Last week, the NY Times published an interesting article entitled, Taking a Break From the Lord’s Work. Here’s a glimpse:
The findings have surfaced with ominous regularity over the last few years, and with little notice: Members of the clergy now suffer from obesity, hypertension and depression at rates higher than most Americans. In the last decade, their use of antidepressants has risen, while their life expectancy has fallen. Many would change jobs if they could.
Public health experts who have led the studies caution that there is no simple explanation of why so many members of a profession once associated with rosy-cheeked longevity have become so unhealthy and unhappy.
What do you think? I’d love to hear from you on the stuff above [or the full article] but I’d like to especially hear your thoughts to this question:
Whether you are a pastor or not…In your opinion,
Why is being a pastor so unhealthy?
Umm, or is it?
The article suggests that one helpful remedy is taking more time off.
I know I work hard but I’ve also come to appreciate the necessity and joy of taking time off. My schedule:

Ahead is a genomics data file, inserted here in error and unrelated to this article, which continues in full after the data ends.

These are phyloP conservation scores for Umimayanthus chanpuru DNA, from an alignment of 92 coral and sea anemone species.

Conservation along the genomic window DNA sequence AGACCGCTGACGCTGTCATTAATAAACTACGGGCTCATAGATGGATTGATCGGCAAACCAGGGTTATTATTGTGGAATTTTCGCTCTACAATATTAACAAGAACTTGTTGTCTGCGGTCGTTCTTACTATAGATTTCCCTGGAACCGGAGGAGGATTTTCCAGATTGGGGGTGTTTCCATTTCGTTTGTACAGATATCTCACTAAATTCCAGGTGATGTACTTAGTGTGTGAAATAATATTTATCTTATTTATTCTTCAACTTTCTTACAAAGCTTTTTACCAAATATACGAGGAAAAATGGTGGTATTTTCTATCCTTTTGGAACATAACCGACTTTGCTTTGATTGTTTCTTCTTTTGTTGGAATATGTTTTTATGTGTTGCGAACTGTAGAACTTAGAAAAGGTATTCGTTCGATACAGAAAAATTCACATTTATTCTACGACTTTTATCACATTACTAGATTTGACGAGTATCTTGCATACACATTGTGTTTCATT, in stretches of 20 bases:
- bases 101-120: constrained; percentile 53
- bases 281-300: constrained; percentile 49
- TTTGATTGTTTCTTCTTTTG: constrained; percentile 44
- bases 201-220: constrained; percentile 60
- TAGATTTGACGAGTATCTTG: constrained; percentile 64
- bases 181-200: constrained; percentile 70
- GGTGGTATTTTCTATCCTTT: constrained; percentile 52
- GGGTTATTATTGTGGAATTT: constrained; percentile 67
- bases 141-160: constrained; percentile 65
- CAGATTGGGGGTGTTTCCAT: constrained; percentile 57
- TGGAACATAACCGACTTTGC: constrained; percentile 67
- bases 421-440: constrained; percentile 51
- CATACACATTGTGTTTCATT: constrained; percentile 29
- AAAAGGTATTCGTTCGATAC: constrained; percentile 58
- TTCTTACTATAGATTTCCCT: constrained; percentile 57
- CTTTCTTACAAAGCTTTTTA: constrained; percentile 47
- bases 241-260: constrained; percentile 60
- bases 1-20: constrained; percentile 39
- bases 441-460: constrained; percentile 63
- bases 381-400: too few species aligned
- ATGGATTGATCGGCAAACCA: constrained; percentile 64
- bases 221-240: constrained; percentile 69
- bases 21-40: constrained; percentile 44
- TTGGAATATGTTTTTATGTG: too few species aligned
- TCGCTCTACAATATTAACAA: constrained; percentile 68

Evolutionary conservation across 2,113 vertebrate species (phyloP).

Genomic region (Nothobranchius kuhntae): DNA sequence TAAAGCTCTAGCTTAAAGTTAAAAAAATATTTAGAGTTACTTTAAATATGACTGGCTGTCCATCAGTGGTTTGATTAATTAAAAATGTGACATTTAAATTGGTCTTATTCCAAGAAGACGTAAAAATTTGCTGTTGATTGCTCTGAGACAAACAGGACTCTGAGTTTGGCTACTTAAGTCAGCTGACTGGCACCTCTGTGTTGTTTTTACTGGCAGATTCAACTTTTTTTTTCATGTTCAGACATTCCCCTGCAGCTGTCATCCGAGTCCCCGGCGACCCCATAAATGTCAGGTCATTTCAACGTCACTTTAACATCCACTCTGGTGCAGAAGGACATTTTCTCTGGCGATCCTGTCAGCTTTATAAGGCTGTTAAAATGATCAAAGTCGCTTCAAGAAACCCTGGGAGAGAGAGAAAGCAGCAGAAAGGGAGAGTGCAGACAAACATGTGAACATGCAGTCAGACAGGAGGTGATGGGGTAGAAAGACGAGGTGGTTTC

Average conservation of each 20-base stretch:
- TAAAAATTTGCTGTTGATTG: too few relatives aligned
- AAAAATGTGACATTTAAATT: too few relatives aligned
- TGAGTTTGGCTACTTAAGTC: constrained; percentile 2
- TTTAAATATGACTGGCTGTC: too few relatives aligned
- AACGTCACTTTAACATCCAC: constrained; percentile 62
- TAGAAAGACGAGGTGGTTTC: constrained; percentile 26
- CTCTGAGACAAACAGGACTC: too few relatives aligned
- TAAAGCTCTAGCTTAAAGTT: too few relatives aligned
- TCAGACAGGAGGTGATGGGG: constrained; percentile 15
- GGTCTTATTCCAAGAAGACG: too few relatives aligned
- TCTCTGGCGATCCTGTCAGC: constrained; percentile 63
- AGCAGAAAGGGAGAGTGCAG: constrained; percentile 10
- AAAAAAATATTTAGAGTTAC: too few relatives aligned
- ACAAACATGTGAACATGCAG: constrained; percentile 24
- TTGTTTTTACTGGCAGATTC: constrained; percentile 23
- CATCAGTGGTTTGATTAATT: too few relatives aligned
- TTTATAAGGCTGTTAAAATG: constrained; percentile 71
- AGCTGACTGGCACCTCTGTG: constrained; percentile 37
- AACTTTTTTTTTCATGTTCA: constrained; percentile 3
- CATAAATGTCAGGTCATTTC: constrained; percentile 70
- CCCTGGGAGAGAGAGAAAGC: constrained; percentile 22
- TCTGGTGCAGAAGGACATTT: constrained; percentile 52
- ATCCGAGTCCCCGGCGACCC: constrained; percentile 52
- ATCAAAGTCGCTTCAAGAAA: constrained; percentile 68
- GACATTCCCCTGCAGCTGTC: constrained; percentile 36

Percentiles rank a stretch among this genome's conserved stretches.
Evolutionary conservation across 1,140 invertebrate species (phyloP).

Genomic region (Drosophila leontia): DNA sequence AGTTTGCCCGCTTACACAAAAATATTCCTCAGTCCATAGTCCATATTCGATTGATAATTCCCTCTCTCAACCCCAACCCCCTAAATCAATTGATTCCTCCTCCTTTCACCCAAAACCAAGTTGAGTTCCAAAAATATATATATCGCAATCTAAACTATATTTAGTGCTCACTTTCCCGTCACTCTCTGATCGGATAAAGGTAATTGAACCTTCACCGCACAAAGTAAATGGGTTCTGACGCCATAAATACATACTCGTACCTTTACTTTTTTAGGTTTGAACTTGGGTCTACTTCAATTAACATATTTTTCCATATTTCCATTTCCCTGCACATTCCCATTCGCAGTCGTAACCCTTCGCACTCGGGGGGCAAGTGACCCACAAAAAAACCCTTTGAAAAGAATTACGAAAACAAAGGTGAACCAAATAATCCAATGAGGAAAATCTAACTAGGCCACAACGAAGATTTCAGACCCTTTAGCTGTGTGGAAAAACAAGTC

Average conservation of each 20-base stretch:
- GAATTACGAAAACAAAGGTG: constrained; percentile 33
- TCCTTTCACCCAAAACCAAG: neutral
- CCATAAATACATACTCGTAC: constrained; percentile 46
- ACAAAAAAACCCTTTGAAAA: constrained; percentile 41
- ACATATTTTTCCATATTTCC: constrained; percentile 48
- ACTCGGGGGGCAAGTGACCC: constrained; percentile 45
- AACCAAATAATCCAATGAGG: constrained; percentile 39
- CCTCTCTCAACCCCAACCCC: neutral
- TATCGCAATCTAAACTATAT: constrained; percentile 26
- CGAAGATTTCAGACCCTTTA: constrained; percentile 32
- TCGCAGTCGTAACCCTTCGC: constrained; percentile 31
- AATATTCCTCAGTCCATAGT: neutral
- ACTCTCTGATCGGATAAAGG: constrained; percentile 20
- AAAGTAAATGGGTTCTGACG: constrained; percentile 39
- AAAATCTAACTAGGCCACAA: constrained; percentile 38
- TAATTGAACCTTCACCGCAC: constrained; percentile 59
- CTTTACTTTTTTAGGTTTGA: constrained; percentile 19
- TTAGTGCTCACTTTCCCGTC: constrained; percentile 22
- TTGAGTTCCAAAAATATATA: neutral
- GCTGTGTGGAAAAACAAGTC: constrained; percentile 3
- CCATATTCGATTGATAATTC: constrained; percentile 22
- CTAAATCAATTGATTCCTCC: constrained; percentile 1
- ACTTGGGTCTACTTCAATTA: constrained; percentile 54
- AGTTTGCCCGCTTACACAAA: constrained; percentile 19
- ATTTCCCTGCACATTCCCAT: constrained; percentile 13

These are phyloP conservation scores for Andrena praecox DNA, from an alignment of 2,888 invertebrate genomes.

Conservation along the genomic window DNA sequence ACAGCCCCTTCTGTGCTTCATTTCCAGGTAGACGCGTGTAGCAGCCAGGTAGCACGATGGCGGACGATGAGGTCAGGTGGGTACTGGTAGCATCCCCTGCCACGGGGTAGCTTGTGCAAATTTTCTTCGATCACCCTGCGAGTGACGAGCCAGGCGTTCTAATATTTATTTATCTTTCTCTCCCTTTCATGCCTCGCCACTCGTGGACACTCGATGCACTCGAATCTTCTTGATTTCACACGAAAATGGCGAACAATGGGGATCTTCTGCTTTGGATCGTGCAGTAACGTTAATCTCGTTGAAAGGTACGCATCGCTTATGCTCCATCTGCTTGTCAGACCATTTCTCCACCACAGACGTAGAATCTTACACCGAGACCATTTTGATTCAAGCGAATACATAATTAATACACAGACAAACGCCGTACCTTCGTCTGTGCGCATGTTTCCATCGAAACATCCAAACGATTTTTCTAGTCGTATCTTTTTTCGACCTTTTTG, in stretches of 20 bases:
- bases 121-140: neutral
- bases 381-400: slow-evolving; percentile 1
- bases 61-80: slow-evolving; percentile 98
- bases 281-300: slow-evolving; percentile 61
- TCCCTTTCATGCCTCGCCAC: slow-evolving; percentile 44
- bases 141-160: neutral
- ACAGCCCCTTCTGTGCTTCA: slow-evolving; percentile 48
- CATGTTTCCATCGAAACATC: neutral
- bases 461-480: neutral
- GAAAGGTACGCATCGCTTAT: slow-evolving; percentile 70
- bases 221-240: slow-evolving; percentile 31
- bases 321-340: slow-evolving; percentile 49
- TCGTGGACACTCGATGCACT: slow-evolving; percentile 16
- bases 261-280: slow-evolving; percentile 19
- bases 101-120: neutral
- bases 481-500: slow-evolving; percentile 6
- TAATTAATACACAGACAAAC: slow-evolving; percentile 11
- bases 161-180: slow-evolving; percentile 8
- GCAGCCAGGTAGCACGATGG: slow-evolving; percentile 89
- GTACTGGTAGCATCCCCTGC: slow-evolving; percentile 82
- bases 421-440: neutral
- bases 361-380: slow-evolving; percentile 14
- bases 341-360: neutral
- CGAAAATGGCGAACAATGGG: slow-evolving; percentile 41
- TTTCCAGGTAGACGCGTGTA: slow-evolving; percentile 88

- 4 weeks of vacation annually.
- 3 month sabbatical every three years.
I’m thankful that when I requested this from my church when we began, everyone was completely on board but then again, that’s pretty easy when you had only 30 people to convince. But having said that, I’m trying to learn how to be a better advocate for the rest of my staff. Apparently, I’m learning that I’m a pretty sucky lead pastor but that’s another blogpost.
I’m taking advantage of our church’s summer schedule of only two services (no 5pm service over the summer). We took a beautiful trip to one of my favorites places in all the world last Sunday: Bowman’s Bay at Deception Pass State Park. And if you’ve never camped there, there’s great news.
Bathrooms and showers aren’t available. Just portable potties…so campsites are only $14. WooHoo!!!
Enjoy this picture (click image to see higher res) because tomorrow, I’m going to post some stuff that should scare you about the health challenges of ministry.